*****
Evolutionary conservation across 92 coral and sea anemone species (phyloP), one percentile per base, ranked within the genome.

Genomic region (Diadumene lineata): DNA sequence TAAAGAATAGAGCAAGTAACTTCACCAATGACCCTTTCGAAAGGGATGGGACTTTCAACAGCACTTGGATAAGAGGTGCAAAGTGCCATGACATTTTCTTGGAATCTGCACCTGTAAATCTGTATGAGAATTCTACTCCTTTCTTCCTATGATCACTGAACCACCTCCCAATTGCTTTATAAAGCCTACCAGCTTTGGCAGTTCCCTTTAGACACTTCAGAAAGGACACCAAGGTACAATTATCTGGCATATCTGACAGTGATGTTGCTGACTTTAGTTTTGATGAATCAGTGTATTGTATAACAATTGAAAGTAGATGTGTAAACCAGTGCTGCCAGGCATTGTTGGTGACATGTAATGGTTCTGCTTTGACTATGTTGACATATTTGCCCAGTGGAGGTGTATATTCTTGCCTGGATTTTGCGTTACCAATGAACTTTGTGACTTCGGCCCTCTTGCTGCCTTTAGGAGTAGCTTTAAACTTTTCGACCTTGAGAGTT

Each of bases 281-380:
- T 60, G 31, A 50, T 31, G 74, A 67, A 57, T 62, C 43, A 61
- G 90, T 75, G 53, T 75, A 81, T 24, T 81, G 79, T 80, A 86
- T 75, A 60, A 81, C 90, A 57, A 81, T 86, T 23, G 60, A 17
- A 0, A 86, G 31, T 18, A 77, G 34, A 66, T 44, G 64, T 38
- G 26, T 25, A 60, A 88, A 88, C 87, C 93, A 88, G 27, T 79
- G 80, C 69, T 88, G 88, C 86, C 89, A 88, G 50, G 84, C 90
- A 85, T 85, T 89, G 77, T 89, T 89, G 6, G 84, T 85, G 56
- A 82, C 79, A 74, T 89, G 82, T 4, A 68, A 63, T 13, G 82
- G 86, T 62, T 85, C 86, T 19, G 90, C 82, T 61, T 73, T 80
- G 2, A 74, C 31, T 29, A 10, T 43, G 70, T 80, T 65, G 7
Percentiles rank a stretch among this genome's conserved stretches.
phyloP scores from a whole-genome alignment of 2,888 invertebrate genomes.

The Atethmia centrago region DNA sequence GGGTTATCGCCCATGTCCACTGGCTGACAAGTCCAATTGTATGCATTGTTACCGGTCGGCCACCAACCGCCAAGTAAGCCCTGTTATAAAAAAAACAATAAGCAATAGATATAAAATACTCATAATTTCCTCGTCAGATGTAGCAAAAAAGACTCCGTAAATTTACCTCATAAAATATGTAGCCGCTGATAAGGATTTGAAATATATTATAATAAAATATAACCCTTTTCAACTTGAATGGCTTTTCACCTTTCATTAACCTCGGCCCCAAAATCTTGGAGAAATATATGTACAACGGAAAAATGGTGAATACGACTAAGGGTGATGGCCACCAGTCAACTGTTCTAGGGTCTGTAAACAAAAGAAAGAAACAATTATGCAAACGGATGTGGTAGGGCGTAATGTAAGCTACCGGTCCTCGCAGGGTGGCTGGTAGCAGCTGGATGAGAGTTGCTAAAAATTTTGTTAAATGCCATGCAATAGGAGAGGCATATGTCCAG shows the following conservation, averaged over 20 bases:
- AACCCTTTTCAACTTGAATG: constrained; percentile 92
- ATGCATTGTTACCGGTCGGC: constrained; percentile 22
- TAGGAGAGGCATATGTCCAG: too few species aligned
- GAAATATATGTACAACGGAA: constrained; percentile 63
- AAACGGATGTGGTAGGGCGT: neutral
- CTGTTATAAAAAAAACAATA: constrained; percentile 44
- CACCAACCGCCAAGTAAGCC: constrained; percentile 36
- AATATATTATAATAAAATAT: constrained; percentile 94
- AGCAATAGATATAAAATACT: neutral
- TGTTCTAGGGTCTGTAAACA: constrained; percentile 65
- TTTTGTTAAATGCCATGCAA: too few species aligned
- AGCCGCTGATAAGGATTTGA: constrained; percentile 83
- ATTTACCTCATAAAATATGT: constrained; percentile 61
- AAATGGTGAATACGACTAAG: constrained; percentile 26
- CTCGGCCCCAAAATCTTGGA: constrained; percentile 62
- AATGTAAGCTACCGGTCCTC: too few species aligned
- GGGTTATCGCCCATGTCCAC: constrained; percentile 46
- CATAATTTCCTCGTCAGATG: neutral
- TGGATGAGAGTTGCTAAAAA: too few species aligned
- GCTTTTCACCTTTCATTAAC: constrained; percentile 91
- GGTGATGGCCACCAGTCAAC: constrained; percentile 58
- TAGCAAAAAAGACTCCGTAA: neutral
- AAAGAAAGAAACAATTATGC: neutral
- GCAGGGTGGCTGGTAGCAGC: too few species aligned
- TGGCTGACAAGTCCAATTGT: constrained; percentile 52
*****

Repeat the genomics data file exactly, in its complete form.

Evolutionary conservation across 92 coral and sea anemone species (phyloP), one percentile per base, ranked within the genome.

Genomic region (Diadumene lineata): DNA sequence TAAAGAATAGAGCAAGTAACTTCACCAATGACCCTTTCGAAAGGGATGGGACTTTCAACAGCACTTGGATAAGAGGTGCAAAGTGCCATGACATTTTCTTGGAATCTGCACCTGTAAATCTGTATGAGAATTCTACTCCTTTCTTCCTATGATCACTGAACCACCTCCCAATTGCTTTATAAAGCCTACCAGCTTTGGCAGTTCCCTTTAGACACTTCAGAAAGGACACCAAGGTACAATTATCTGGCATATCTGACAGTGATGTTGCTGACTTTAGTTTTGATGAATCAGTGTATTGTATAACAATTGAAAGTAGATGTGTAAACCAGTGCTGCCAGGCATTGTTGGTGACATGTAATGGTTCTGCTTTGACTATGTTGACATATTTGCCCAGTGGAGGTGTATATTCTTGCCTGGATTTTGCGTTACCAATGAACTTTGTGACTTCGGCCCTCTTGCTGCCTTTAGGAGTAGCTTTAAACTTTTCGACCTTGAGAGTT

Each of bases 281-380:
- T 60, G 31, A 50, T 31, G 74, A 67, A 57, T 62, C 43, A 61
- G 90, T 75, G 53, T 75, A 81, T 24, T 81, G 79, T 80, A 86
- T 75, A 60, A 81, C 90, A 57, A 81, T 86, T 23, G 60, A 17
- A 0, A 86, G 31, T 18, A 77, G 34, A 66, T 44, G 64, T 38
- G 26, T 25, A 60, A 88, A 88, C 87, C 93, A 88, G 27, T 79
- G 80, C 69, T 88, G 88, C 86, C 89, A 88, G 50, G 84, C 90
- A 85, T 85, T 89, G 77, T 89, T 89, G 6, G 84, T 85, G 56
- A 82, C 79, A 74, T 89, G 82, T 4, A 68, A 63, T 13, G 82
- G 86, T 62, T 85, C 86, T 19, G 90, C 82, T 61, T 73, T 80
- G 2, A 74, C 31, T 29, A 10, T 43, G 70, T 80, T 65, G 7
Percentiles rank a stretch among this genome's conserved stretches.
phyloP scores from a whole-genome alignment of 2,888 invertebrate genomes.

The Atethmia centrago region DNA sequence GGGTTATCGCCCATGTCCACTGGCTGACAAGTCCAATTGTATGCATTGTTACCGGTCGGCCACCAACCGCCAAGTAAGCCCTGTTATAAAAAAAACAATAAGCAATAGATATAAAATACTCATAATTTCCTCGTCAGATGTAGCAAAAAAGACTCCGTAAATTTACCTCATAAAATATGTAGCCGCTGATAAGGATTTGAAATATATTATAATAAAATATAACCCTTTTCAACTTGAATGGCTTTTCACCTTTCATTAACCTCGGCCCCAAAATCTTGGAGAAATATATGTACAACGGAAAAATGGTGAATACGACTAAGGGTGATGGCCACCAGTCAACTGTTCTAGGGTCTGTAAACAAAAGAAAGAAACAATTATGCAAACGGATGTGGTAGGGCGTAATGTAAGCTACCGGTCCTCGCAGGGTGGCTGGTAGCAGCTGGATGAGAGTTGCTAAAAATTTTGTTAAATGCCATGCAATAGGAGAGGCATATGTCCAG shows the following conservation, averaged over 20 bases:
- AACCCTTTTCAACTTGAATG: constrained; percentile 92
- ATGCATTGTTACCGGTCGGC: constrained; percentile 22
- TAGGAGAGGCATATGTCCAG: too few species aligned
- GAAATATATGTACAACGGAA: constrained; percentile 63
- AAACGGATGTGGTAGGGCGT: neutral
- CTGTTATAAAAAAAACAATA: constrained; percentile 44
- CACCAACCGCCAAGTAAGCC: constrained; percentile 36
- AATATATTATAATAAAATAT: constrained; percentile 94
- AGCAATAGATATAAAATACT: neutral
- TGTTCTAGGGTCTGTAAACA: constrained; percentile 65
- TTTTGTTAAATGCCATGCAA: too few species aligned
- AGCCGCTGATAAGGATTTGA: constrained; percentile 83
- ATTTACCTCATAAAATATGT: constrained; percentile 61
- AAATGGTGAATACGACTAAG: constrained; percentile 26
- CTCGGCCCCAAAATCTTGGA: constrained; percentile 62
- AATGTAAGCTACCGGTCCTC: too few species aligned
- GGGTTATCGCCCATGTCCAC: constrained; percentile 46
- CATAATTTCCTCGTCAGATG: neutral
- TGGATGAGAGTTGCTAAAAA: too few species aligned
- GCTTTTCACCTTTCATTAAC: constrained; percentile 91
- GGTGATGGCCACCAGTCAAC: constrained; percentile 58
- TAGCAAAAAAGACTCCGTAA: neutral
- AAAGAAAGAAACAATTATGC: neutral
- GCAGGGTGGCTGGTAGCAGC: too few species aligned
- TGGCTGACAAGTCCAATTGT: constrained; percentile 52